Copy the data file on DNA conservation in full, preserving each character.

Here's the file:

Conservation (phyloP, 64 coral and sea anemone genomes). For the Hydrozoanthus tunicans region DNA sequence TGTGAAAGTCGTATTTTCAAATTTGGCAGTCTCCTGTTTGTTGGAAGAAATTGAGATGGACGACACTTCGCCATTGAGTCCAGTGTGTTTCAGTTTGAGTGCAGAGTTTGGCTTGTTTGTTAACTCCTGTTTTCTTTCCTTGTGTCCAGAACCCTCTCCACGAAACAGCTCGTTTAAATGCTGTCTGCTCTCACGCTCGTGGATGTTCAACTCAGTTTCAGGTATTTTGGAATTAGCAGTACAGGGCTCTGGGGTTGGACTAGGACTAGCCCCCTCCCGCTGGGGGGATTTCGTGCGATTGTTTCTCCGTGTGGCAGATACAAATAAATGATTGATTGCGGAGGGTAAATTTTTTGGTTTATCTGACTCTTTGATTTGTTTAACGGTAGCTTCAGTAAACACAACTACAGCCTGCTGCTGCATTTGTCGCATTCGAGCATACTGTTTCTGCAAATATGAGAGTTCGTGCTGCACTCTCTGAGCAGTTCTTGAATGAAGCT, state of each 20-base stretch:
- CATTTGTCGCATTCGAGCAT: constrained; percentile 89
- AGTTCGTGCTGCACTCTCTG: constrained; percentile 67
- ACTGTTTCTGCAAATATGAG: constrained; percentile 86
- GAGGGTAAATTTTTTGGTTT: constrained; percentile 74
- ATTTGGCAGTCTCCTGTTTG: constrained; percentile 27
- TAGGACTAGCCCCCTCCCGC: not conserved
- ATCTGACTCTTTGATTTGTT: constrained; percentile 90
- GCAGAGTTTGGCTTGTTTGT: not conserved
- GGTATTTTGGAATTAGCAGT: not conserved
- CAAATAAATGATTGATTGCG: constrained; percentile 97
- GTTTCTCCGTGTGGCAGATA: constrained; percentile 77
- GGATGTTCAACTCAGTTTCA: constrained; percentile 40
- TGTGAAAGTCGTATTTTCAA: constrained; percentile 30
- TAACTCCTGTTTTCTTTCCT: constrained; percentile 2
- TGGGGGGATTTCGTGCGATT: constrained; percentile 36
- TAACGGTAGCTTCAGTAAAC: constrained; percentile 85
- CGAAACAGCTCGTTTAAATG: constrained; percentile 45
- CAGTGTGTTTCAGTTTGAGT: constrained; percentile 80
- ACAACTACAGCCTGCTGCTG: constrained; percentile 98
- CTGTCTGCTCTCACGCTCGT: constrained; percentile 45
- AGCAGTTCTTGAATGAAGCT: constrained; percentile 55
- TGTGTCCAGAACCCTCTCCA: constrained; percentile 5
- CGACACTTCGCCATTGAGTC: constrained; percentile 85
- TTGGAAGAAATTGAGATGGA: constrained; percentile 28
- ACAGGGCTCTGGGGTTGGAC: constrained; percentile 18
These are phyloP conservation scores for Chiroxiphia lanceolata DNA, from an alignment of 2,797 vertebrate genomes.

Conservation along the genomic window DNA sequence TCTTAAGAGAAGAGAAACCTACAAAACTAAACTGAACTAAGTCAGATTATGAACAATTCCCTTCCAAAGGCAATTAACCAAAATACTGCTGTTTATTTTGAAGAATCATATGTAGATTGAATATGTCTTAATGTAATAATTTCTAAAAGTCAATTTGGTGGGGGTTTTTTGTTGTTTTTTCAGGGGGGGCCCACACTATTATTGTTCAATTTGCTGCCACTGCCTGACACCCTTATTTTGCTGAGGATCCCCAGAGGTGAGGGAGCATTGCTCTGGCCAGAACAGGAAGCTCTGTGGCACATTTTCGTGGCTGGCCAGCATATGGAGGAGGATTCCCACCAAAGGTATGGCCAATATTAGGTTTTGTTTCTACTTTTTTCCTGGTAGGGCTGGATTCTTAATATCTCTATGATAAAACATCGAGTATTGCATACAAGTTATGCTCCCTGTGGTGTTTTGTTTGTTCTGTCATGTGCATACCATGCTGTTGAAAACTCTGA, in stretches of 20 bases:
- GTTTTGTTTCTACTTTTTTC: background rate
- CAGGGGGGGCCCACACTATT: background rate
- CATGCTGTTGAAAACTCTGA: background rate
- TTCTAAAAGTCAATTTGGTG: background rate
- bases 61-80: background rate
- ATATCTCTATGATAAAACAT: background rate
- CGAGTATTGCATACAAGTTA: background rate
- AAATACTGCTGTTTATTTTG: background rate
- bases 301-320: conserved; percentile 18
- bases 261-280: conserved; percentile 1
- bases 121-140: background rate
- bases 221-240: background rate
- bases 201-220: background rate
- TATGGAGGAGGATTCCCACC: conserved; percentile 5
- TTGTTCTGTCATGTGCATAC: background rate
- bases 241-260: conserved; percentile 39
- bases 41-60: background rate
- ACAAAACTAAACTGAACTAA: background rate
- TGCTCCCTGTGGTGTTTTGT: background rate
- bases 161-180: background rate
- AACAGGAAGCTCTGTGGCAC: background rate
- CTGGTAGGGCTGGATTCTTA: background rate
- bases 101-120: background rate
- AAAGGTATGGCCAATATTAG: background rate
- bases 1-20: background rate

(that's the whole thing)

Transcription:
Conservation (phyloP, 64 coral and sea anemone genomes). For the Hydrozoanthus tunicans region DNA sequence TGTGAAAGTCGTATTTTCAAATTTGGCAGTCTCCTGTTTGTTGGAAGAAATTGAGATGGACGACACTTCGCCATTGAGTCCAGTGTGTTTCAGTTTGAGTGCAGAGTTTGGCTTGTTTGTTAACTCCTGTTTTCTTTCCTTGTGTCCAGAACCCTCTCCACGAAACAGCTCGTTTAAATGCTGTCTGCTCTCACGCTCGTGGATGTTCAACTCAGTTTCAGGTATTTTGGAATTAGCAGTACAGGGCTCTGGGGTTGGACTAGGACTAGCCCCCTCCCGCTGGGGGGATTTCGTGCGATTGTTTCTCCGTGTGGCAGATACAAATAAATGATTGATTGCGGAGGGTAAATTTTTTGGTTTATCTGACTCTTTGATTTGTTTAACGGTAGCTTCAGTAAACACAACTACAGCCTGCTGCTGCATTTGTCGCATTCGAGCATACTGTTTCTGCAAATATGAGAGTTCGTGCTGCACTCTCTGAGCAGTTCTTGAATGAAGCT, state of each 20-base stretch:
- CATTTGTCGCATTCGAGCAT: constrained; percentile 89
- AGTTCGTGCTGCACTCTCTG: constrained; percentile 67
- ACTGTTTCTGCAAATATGAG: constrained; percentile 86
- GAGGGTAAATTTTTTGGTTT: constrained; percentile 74
- ATTTGGCAGTCTCCTGTTTG: constrained; percentile 27
- TAGGACTAGCCCCCTCCCGC: not conserved
- ATCTGACTCTTTGATTTGTT: constrained; percentile 90
- GCAGAGTTTGGCTTGTTTGT: not conserved
- GGTATTTTGGAATTAGCAGT: not conserved
- CAAATAAATGATTGATTGCG: constrained; percentile 97
- GTTTCTCCGTGTGGCAGATA: constrained; percentile 77
- GGATGTTCAACTCAGTTTCA: constrained; percentile 40
- TGTGAAAGTCGTATTTTCAA: constrained; percentile 30
- TAACTCCTGTTTTCTTTCCT: constrained; percentile 2
- TGGGGGGATTTCGTGCGATT: constrained; percentile 36
- TAACGGTAGCTTCAGTAAAC: constrained; percentile 85
- CGAAACAGCTCGTTTAAATG: constrained; percentile 45
- CAGTGTGTTTCAGTTTGAGT: constrained; percentile 80
- ACAACTACAGCCTGCTGCTG: constrained; percentile 98
- CTGTCTGCTCTCACGCTCGT: constrained; percentile 45
- AGCAGTTCTTGAATGAAGCT: constrained; percentile 55
- TGTGTCCAGAACCCTCTCCA: constrained; percentile 5
- CGACACTTCGCCATTGAGTC: constrained; percentile 85
- TTGGAAGAAATTGAGATGGA: constrained; percentile 28
- ACAGGGCTCTGGGGTTGGAC: constrained; percentile 18
These are phyloP conservation scores for Chiroxiphia lanceolata DNA, from an alignment of 2,797 vertebrate genomes.

Conservation along the genomic window DNA sequence TCTTAAGAGAAGAGAAACCTACAAAACTAAACTGAACTAAGTCAGATTATGAACAATTCCCTTCCAAAGGCAATTAACCAAAATACTGCTGTTTATTTTGAAGAATCATATGTAGATTGAATATGTCTTAATGTAATAATTTCTAAAAGTCAATTTGGTGGGGGTTTTTTGTTGTTTTTTCAGGGGGGGCCCACACTATTATTGTTCAATTTGCTGCCACTGCCTGACACCCTTATTTTGCTGAGGATCCCCAGAGGTGAGGGAGCATTGCTCTGGCCAGAACAGGAAGCTCTGTGGCACATTTTCGTGGCTGGCCAGCATATGGAGGAGGATTCCCACCAAAGGTATGGCCAATATTAGGTTTTGTTTCTACTTTTTTCCTGGTAGGGCTGGATTCTTAATATCTCTATGATAAAACATCGAGTATTGCATACAAGTTATGCTCCCTGTGGTGTTTTGTTTGTTCTGTCATGTGCATACCATGCTGTTGAAAACTCTGA, in stretches of 20 bases:
- GTTTTGTTTCTACTTTTTTC: background rate
- CAGGGGGGGCCCACACTATT: background rate
- CATGCTGTTGAAAACTCTGA: background rate
- TTCTAAAAGTCAATTTGGTG: background rate
- bases 61-80: background rate
- ATATCTCTATGATAAAACAT: background rate
- CGAGTATTGCATACAAGTTA: background rate
- AAATACTGCTGTTTATTTTG: background rate
- bases 301-320: conserved; percentile 18
- bases 261-280: conserved; percentile 1
- bases 121-140: background rate
- bases 221-240: background rate
- bases 201-220: background rate
- TATGGAGGAGGATTCCCACC: conserved; percentile 5
- TTGTTCTGTCATGTGCATAC: background rate
- bases 241-260: conserved; percentile 39
- bases 41-60: background rate
- ACAAAACTAAACTGAACTAA: background rate
- TGCTCCCTGTGGTGTTTTGT: background rate
- bases 161-180: background rate
- AACAGGAAGCTCTGTGGCAC: background rate
- CTGGTAGGGCTGGATTCTTA: background rate
- bases 101-120: background rate
- AAAGGTATGGCCAATATTAG: background rate
- bases 1-20: background rate